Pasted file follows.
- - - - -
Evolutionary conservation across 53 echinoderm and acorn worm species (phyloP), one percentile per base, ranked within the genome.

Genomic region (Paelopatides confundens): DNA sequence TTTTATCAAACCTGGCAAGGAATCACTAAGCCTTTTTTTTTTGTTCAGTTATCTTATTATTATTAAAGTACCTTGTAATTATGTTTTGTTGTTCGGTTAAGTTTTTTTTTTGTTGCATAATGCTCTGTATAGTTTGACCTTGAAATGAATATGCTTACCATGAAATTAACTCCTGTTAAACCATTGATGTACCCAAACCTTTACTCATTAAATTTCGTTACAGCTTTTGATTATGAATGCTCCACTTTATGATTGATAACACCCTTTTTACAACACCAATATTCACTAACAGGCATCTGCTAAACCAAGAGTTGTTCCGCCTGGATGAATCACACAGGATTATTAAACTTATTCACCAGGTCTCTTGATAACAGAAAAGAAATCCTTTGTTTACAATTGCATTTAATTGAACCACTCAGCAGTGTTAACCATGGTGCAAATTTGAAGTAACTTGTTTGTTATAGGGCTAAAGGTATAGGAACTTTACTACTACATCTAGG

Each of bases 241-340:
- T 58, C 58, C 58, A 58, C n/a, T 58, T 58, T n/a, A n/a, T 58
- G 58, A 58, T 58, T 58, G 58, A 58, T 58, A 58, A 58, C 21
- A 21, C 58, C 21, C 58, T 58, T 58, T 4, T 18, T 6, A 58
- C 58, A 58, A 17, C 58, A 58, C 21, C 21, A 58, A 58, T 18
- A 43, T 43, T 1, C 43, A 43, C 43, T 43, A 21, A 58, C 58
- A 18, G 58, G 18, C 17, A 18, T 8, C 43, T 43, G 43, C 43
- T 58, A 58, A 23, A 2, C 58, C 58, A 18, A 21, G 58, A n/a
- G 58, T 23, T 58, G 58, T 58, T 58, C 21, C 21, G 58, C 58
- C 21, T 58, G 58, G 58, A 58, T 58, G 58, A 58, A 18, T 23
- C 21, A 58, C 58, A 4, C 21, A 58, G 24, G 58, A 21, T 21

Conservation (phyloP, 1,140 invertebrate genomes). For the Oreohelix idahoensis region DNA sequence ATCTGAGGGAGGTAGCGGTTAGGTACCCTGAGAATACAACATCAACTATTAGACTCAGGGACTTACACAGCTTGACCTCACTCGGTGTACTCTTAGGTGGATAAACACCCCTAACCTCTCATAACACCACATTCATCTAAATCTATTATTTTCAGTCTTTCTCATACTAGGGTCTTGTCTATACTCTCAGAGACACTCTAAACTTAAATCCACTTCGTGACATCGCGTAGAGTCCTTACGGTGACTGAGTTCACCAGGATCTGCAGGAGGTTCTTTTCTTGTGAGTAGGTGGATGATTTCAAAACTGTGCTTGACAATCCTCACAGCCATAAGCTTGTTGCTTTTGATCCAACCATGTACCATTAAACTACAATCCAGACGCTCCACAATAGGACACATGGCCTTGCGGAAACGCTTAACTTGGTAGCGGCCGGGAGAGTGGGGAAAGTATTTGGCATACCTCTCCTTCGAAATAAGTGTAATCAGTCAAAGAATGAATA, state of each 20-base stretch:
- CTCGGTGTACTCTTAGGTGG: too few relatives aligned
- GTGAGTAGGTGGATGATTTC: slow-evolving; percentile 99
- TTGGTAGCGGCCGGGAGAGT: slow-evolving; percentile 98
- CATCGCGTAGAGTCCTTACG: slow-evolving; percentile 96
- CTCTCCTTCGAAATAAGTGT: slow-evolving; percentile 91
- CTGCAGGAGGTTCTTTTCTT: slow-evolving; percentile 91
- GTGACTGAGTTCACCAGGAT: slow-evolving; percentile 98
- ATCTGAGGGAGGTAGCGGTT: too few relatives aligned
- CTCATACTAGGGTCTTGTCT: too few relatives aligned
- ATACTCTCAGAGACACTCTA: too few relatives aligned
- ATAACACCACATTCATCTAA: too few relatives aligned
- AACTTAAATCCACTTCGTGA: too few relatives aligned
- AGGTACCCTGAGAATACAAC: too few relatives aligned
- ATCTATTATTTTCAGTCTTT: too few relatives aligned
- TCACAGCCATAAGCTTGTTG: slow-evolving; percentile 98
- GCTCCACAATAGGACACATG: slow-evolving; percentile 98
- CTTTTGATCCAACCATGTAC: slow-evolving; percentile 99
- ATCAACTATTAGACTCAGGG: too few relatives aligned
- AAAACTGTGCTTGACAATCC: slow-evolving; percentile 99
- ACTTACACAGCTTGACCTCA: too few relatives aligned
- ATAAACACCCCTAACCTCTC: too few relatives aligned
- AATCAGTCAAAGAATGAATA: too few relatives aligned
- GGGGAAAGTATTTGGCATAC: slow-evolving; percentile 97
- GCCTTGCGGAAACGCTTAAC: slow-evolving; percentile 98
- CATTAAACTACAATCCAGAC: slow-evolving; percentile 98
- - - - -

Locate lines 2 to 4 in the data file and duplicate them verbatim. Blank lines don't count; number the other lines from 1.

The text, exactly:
Genomic region (Paelopatides confundens): DNA sequence TTTTATCAAACCTGGCAAGGAATCACTAAGCCTTTTTTTTTTGTTCAGTTATCTTATTATTATTAAAGTACCTTGTAATTATGTTTTGTTGTTCGGTTAAGTTTTTTTTTTGTTGCATAATGCTCTGTATAGTTTGACCTTGAAATGAATATGCTTACCATGAAATTAACTCCTGTTAAACCATTGATGTACCCAAACCTTTACTCATTAAATTTCGTTACAGCTTTTGATTATGAATGCTCCACTTTATGATTGATAACACCCTTTTTACAACACCAATATTCACTAACAGGCATCTGCTAAACCAAGAGTTGTTCCGCCTGGATGAATCACACAGGATTATTAAACTTATTCACCAGGTCTCTTGATAACAGAAAAGAAATCCTTTGTTTACAATTGCATTTAATTGAACCACTCAGCAGTGTTAACCATGGTGCAAATTTGAAGTAACTTGTTTGTTATAGGGCTAAAGGTATAGGAACTTTACTACTACATCTAGG

Each of bases 241-340:
- T 58, C 58, C 58, A 58, C n/a, T 58, T 58, T n/a, A n/a, T 58